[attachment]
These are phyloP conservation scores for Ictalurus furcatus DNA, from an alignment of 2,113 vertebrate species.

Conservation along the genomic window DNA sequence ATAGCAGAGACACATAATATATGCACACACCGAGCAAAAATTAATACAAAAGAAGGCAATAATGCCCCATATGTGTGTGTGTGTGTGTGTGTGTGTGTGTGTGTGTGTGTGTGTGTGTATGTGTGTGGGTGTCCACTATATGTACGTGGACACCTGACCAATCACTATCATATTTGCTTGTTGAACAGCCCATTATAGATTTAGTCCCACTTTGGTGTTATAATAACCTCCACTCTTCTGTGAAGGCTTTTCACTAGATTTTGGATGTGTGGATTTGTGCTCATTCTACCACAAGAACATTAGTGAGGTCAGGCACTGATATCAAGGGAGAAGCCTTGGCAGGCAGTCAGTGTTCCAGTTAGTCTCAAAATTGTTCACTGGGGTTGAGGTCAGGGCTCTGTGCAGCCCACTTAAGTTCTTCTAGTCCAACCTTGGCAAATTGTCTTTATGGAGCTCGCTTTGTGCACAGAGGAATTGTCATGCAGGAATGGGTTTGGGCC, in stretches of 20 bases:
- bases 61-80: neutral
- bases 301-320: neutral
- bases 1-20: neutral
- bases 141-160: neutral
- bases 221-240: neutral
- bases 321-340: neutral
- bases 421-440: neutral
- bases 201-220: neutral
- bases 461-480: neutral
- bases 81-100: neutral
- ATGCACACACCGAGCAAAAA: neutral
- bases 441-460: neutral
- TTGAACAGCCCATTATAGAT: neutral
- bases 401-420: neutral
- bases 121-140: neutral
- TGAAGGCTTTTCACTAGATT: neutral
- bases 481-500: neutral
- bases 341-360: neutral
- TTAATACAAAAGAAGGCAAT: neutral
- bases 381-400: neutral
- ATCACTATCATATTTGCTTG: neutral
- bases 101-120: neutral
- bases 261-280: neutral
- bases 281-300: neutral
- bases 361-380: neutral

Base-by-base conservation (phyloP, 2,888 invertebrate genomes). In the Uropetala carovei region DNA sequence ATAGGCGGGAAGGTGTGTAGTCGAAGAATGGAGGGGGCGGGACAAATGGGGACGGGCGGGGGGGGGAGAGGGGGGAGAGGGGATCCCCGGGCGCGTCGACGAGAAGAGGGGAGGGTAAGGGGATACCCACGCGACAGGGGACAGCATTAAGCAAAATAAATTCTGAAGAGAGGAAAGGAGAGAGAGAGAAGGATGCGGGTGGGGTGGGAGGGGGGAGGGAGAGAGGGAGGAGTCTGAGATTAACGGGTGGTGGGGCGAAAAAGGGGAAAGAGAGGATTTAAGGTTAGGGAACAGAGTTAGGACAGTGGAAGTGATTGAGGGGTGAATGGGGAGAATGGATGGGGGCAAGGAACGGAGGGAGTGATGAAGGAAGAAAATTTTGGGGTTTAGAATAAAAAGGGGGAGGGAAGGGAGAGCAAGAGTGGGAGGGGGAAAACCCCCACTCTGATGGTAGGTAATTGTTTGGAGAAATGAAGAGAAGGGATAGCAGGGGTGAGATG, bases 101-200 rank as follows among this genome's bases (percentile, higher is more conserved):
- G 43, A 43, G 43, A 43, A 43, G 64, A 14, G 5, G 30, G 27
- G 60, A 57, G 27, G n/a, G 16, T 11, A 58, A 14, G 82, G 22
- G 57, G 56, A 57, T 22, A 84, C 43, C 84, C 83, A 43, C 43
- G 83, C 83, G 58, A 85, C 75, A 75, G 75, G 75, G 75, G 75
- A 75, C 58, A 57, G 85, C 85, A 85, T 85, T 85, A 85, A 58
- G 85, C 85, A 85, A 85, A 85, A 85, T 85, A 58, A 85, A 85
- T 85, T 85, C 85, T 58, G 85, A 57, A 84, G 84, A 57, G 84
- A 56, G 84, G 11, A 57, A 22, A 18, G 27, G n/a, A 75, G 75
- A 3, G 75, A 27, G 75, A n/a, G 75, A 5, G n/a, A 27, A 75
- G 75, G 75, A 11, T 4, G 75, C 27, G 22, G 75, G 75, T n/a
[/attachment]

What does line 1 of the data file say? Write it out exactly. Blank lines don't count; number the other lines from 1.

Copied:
These are phyloP conservation scores for Ictalurus furcatus DNA, from an alignment of 2,113 vertebrate species.